Retail Margins

The Value of High Margins and How to Get Them

by • September 30, 2015 • Small Business MarketingComments Off on The Value of High Margins and How to Get Them3102

How to get high profit margins: calculate your retail margins by using this simple formula, and you’ll never look at products the same way again.

You’re business owner, which means you wear a lot of hats. From marketing to inventory control to employee management you’re busy. Really busy. With so much on your to-do-list, wouldn’t it be nice to know that the sales you make are giving you the best possible return on their markup?

In order to help you achieve this, you must first consider what margins you currently have on your inventory – then identify ways to strengthen your margins for stronger business success.

Margins 101: What Are Margins?

Calculating product margins measures the relationship between the costs you pay for your inventory and the price you charge your customers. Many merchants believe that a strong margin is double the cost of an item – so if you purchase something for $5, selling it for $10 is a nice return. Other merchants, for example, aim to gain higher margins to help them gain stronger profits. That same $5 item could be retailed for $15, $25 or even $50 based on a variety of reasons. To help understand how to get high profit margins in more detail, consider the below examples.

Still not convinced? Here are 3 Reasons Why You Need High Margin Products in Your Shop

Example #1: Staying In Your Comfort Zone

You attend a trade show you’ve have been visiting for years because the vendors you see are familiar and the comfort of knowing what items you’ll will discover makes your job that much easier. You budget your open-to-buy dollars based on past sales from your store and order items you know will sell. The costs of the items offer a traditional markup, therefore delivering a traditional margin.

Goal: Look beyond your comfort zone to identify a tradeshow that introduces you to vendors that will allow you to markup inventory with above average margins.

Example #2: Buying Name Brand Products

Merchants become attracted to name brands for a variety of reasons. Among them include the brand awareness consumers already have of them and the marketing efforts that are often made from these same brands in the mass media. Due to their recognition, however, their price points are often fixed and are not able to be marked up any higher than the manufacturer’s suggested retail price (MSRP). As a result, the margins on these items are limited and there is no wiggle room for items to be marked up any higher. Buying brand names typically limits margin opportunity.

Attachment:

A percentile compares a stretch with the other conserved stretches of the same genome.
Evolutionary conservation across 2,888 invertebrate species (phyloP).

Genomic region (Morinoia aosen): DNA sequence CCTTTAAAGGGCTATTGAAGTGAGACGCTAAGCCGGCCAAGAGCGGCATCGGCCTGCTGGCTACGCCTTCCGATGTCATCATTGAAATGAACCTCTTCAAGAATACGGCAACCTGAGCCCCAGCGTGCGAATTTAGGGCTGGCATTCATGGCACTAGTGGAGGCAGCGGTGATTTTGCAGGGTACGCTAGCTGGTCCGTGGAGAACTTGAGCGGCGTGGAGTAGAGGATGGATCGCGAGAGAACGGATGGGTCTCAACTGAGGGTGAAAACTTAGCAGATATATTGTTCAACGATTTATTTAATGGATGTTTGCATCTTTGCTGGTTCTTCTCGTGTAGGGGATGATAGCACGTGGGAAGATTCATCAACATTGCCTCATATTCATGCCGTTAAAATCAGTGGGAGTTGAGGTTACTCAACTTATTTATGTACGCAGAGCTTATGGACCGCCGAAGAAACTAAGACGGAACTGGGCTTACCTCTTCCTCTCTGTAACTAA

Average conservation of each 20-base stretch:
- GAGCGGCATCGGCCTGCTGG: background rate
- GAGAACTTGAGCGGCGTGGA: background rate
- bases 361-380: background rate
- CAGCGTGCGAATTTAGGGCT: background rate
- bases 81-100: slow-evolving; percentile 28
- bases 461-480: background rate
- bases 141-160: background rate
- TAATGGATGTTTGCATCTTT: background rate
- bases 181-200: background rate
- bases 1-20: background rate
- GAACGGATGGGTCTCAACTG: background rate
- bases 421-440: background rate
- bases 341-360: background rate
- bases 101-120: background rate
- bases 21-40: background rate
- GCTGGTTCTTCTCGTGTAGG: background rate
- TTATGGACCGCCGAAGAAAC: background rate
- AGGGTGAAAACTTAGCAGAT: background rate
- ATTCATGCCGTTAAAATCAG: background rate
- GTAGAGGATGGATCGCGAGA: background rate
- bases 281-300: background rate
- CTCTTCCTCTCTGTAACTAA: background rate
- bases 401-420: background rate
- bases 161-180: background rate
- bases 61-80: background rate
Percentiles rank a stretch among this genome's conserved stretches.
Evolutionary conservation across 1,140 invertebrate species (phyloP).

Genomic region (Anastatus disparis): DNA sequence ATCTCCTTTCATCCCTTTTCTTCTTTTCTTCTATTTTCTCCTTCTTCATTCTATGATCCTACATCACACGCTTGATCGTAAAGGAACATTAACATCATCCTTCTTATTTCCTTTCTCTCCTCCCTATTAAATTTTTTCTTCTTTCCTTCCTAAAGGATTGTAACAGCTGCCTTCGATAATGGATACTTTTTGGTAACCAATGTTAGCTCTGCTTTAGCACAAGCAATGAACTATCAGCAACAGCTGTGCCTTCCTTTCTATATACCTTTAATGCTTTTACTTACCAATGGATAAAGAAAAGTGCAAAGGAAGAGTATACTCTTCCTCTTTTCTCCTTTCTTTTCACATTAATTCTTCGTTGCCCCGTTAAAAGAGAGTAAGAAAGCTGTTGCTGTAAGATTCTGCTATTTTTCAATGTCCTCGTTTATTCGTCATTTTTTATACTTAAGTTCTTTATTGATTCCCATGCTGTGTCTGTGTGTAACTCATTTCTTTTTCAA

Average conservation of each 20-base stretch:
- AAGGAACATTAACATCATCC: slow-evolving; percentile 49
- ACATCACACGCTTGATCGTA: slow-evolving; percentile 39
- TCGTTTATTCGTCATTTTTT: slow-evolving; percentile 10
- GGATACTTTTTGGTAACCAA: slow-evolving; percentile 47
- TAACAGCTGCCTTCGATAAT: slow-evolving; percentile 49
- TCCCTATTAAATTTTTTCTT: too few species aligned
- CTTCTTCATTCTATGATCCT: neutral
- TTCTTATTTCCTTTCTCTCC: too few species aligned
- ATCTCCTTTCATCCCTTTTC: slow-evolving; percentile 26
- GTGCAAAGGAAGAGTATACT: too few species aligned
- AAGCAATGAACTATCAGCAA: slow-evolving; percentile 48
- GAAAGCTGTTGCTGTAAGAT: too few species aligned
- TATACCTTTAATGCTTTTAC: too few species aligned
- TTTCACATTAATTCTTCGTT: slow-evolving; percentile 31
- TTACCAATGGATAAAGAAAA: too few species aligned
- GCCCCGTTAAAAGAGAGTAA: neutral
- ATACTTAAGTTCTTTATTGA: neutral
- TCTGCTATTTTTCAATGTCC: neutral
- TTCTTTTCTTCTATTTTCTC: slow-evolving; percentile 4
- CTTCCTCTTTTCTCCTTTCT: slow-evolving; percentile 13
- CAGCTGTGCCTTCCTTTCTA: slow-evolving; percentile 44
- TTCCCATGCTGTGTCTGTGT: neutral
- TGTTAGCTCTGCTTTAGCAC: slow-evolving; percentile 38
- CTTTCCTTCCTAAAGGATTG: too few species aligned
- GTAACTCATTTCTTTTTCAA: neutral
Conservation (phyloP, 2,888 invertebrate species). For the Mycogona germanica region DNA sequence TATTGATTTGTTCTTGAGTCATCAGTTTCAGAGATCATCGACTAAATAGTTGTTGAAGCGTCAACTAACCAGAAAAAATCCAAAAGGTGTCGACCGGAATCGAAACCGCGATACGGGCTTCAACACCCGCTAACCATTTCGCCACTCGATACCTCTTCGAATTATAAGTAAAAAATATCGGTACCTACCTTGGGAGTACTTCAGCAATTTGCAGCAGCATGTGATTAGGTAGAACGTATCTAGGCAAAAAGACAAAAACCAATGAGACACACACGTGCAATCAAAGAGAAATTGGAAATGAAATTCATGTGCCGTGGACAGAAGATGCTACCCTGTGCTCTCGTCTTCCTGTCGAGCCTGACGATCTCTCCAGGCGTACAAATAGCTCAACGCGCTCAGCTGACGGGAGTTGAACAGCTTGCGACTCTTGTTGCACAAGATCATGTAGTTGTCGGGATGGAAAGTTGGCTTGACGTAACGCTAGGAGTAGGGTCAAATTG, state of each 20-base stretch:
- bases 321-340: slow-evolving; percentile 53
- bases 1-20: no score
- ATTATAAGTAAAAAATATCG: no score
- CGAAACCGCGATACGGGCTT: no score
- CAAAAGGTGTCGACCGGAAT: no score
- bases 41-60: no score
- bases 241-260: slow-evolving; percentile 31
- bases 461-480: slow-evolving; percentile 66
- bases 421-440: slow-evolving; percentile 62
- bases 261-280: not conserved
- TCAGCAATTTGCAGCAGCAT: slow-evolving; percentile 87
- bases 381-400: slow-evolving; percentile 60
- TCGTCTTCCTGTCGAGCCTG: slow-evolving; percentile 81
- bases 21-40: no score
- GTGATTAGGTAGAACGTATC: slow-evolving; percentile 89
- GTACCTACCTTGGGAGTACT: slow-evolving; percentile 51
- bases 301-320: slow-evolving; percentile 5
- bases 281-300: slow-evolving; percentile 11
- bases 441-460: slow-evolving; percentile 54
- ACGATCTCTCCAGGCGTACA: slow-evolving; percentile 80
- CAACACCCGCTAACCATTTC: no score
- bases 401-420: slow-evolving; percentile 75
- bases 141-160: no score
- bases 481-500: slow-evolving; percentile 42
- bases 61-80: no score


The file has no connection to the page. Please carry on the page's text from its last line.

Goal: Identify vendors that are not brand name, but still deliver the on-trend styles and other necessities to meet your retail goals.

ASD Market Week

Copyright: <a href=''>andresr / 123RF Stock Photo</a>

Example #3: Limited Inventory Assortment

Retailers often have a niche – such as craft, fashion, gift + novelties, or home goods. These niches are ideal for many reasons, particularly because customers often seek retailers that sell a general category of merchandise. Customers are also known to buy things impulsively and enjoy discovering complimentary items to niche categories.

A keychain, for example, that says, “Obsessed With Crafts” would be a great addition to a craft store. Likewise, novelty items can include postcards, coasters and more can complement nearly any other category of retail. An added benefit to them is that when merchandised well in a store, they create the perfect add on sales. Even better? Many of these unexpected items offer strong margins, especially when sourced at the right trade show.

Goal: Consider items that can complement your niche product assortment as a way to enhance your store merchandising while increasing sales in your store – with a goal to also only introduce high margin items into this assortment.

High profit margins. Copyright: <a href=''>kzenon / 123RF Stock Photo</a>Gaining Margin Success

While each of the above examples vary, they all have one thing in common – the opportunity to improve buying best practices to increase margins in your store. After all, wouldn’t you like to have margins as high as 100%, 250% or even 1000%?  The best way to do this begins with where you source your inventory and who you buy from – and calculate your margins accordingly. The right trade show, the right vendors and the right assortment of inventory can help you do this. 

Watch this video for even more advice on how to learn high profit margins:

Want to learn more about margins and fill your shop or site with in-demand, high-margin products? Get your free ticket here to the next ASD Market Week in Las Vegas – a B2B merchandise trade show and free retail education conference in one! 2,600+ booths of fashion accessories, beauty, gifts, novelties, general store, and much more.

By Nicole Leinbach Reyhle

Nicole Leinbach Reyhle is co-founder of the Independent Retailer Conference (which takes place inside ASD Market Week), a columnist for Forbes, and publisher of online magazine Retail Minded.


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